Tree strikes: When word got to us that an environmental activist named Bear had been forcibly removed and arrested for climbing a tree in Capitol Park last Thursday, Bites naturally suspected this was the same Bear featured in R.V. Scheide’s cover story last year (“Life and limb”; SN&R Cover; March 6, 2003). After all, the tree-sitting movement may be burgeoning in California, but how likely was it that it would include two different, um, Bear—or is it Bears?
“I think the plural of Bear is Bear,” confirmed Earth First! activist and organizer Shunka Wakan. “But [this Bear] was definitely around at the time [of the SN&R story]. And, as far as I know, yeah, he is the only Bear. Except for back in 1998 around the Gypsy Mountain Free State. That’s right, there was another Bear. But he hasn’t been around for a while.”
Bear came to our fair city to demonstrate support for the pending Senate Bill 754, the Heritage Tree Preservation Act, which would save any and all trees that were here in 1850 or before. “It would effectively save the remainder of the unprotected old-growth trees in California of all species,” said Wakan, noting that the state has redwoods that are a few thousand years old. “This country regularly protects buildings that are way younger than that as historical monuments, so the whole idea of this bill is that this is part of our heritage as a country.”
It may be a while before Bear returns to his normal perch in the treetops of Humboldt County (where, interestingly enough, District Attorney Paul Gallegos is fighting against a recall campaign almost completely financed by Pacific Lumber, a company he happens to be suing). “They’re both in jail with $5,000 bail,” Wakan said of Bear and his ground-support person, who goes by the name of Sunset. Both were arrested around two hours into their tree-sit. In addition to charges of conspiracy, resisting arrest and trespassing, Wakan said they also were “charged with demonstrating without a permit, so apparently you need a permit to exercise your First Amendment rights to free speech on the Capitol lawn.”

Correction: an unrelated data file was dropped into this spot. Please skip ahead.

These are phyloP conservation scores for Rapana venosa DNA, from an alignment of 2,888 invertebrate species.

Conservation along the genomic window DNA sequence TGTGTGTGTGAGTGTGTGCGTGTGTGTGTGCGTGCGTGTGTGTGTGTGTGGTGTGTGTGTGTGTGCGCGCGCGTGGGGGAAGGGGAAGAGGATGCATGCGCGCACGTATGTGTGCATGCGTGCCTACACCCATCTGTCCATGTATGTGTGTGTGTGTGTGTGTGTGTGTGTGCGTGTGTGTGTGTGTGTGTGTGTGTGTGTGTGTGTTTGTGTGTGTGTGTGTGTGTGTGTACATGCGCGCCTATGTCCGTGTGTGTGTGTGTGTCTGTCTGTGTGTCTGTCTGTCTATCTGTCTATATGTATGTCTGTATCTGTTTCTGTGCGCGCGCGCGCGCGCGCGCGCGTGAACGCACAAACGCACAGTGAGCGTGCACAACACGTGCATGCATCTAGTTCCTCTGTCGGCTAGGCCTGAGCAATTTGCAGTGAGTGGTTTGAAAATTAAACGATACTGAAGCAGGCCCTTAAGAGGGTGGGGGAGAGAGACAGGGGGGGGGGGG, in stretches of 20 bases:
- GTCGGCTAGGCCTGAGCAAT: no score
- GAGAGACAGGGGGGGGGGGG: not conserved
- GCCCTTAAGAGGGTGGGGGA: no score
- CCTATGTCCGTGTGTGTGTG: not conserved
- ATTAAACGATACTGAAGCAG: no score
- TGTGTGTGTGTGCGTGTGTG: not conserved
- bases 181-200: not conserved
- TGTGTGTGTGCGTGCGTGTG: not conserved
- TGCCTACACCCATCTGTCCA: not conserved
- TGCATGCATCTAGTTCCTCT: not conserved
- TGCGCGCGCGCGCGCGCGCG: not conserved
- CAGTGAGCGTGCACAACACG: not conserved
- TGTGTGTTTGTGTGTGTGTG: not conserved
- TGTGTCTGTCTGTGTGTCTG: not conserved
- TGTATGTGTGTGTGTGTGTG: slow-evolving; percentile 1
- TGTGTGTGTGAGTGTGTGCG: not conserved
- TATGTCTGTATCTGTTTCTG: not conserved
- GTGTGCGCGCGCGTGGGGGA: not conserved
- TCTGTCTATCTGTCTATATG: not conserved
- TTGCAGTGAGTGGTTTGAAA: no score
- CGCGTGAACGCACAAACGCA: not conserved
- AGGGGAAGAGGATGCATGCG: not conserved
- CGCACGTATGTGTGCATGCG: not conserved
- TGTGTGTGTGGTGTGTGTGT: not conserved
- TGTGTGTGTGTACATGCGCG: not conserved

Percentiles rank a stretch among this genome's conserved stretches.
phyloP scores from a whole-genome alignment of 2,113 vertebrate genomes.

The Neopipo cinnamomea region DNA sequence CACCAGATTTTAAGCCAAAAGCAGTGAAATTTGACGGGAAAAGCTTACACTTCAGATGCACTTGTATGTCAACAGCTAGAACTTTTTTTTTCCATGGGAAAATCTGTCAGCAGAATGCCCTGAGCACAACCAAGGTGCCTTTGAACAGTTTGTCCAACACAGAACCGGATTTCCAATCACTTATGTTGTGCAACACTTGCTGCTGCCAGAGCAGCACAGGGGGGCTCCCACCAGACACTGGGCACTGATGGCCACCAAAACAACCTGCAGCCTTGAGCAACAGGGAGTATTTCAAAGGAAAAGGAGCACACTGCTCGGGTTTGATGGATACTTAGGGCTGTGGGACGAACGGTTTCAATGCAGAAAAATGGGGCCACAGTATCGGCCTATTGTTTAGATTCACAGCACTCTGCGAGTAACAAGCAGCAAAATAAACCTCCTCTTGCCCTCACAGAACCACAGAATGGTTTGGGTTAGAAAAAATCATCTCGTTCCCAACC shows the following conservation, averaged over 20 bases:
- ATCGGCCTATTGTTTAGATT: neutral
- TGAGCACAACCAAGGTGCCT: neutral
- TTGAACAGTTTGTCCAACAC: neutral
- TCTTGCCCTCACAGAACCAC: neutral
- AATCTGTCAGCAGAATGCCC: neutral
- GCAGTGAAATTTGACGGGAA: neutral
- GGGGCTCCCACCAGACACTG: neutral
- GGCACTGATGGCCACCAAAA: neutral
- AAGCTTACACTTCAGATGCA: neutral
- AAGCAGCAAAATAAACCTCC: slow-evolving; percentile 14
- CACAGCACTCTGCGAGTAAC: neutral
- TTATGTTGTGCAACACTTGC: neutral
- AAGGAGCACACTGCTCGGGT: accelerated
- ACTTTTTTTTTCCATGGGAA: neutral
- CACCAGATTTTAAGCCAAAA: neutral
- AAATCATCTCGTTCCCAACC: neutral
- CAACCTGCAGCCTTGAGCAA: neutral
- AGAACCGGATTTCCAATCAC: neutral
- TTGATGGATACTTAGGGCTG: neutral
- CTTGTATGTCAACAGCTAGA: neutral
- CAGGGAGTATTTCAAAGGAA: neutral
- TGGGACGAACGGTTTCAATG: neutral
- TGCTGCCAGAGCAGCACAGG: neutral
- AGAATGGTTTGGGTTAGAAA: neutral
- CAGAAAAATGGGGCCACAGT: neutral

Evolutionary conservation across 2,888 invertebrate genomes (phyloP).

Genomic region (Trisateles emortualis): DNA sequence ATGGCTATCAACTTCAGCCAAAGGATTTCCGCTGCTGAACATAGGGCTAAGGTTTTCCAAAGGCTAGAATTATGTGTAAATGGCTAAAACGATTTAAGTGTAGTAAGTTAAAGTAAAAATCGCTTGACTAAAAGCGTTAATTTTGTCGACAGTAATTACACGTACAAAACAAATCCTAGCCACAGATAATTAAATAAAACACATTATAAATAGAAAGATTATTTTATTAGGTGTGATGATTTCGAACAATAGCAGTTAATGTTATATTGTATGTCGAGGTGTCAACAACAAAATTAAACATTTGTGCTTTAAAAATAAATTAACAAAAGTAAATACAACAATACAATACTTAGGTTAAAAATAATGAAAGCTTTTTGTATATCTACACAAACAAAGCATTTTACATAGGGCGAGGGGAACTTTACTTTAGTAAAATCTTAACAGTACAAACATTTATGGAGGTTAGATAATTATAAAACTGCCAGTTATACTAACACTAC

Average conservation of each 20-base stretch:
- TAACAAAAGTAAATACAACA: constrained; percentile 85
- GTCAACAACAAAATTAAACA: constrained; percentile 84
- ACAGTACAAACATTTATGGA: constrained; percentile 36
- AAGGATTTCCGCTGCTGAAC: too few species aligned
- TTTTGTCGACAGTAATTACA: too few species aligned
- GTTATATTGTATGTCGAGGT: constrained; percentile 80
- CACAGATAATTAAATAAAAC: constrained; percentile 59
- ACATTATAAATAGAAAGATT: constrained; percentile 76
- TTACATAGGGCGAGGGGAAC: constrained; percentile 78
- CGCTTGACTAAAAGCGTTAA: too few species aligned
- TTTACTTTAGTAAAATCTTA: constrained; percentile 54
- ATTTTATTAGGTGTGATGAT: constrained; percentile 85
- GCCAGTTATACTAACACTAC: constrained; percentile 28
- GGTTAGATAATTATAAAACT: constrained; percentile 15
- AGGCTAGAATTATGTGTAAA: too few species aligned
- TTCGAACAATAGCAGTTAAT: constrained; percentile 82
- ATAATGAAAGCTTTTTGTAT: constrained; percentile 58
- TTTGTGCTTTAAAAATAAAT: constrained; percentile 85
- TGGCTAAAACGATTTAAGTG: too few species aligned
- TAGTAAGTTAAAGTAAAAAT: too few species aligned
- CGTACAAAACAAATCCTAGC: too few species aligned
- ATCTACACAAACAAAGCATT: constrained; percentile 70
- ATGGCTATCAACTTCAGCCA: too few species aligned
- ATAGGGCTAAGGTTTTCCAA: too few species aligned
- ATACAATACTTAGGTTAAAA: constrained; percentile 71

Scream team: Like many Americans, Sharmon Rice’s first encounter with Howard Dean was a campaign-speech clip. But it wasn’t the scream that was aired hundreds of times a day on news, talk and late-night-comedy shows. Rather, it was last year’s appearance at the California Democratic Convention, where Dean electrified attendees with his fervent opposition to the then-looming war on Iraq. “That night, from my TV, I heard someone saying, ‘Shame on you and you and you.’ And I stopped and said, ‘Who is that?’” Rice said.
A year later, Rice serves as media coordinator in Sacramento for Dean, which claims some 3,200 volunteers. A broadcast producer, she is well aware of the effect that the media can have on a campaign: “I do radio and TV commercials, so I understand how the whole thing works,” she said when our conversation turned to the scream heard around the world. “And most people are really afraid to be outside of the norm of what looks right on TV.”
Rice believes voters also are unduly influenced by polls, and she argues that Dean’s losses occurred because supporters “looked at the polls and basically became brokenhearted. A lot of people have been working so hard for almost a year. They were so crestfallen, they didn’t come out to vote.”
Still, California remains fertile ground for Dean, assuming he makes it this far. A CNN scorecard even lists him as having 15 California delegates (with John Kerry placing second, with four) three weeks before the primary. But, though California moved its primary up to March 2 in order to have more influence over the presidential horserace, the media has speculated that if Dean doesn’t win Wisconsin, he’ll drop out before he even gets here. “Things keep changing from day to day,” said Rice. “I think it would be very unusual if he pulled out before California. There’s certainly a huge ground force in California ready to go.”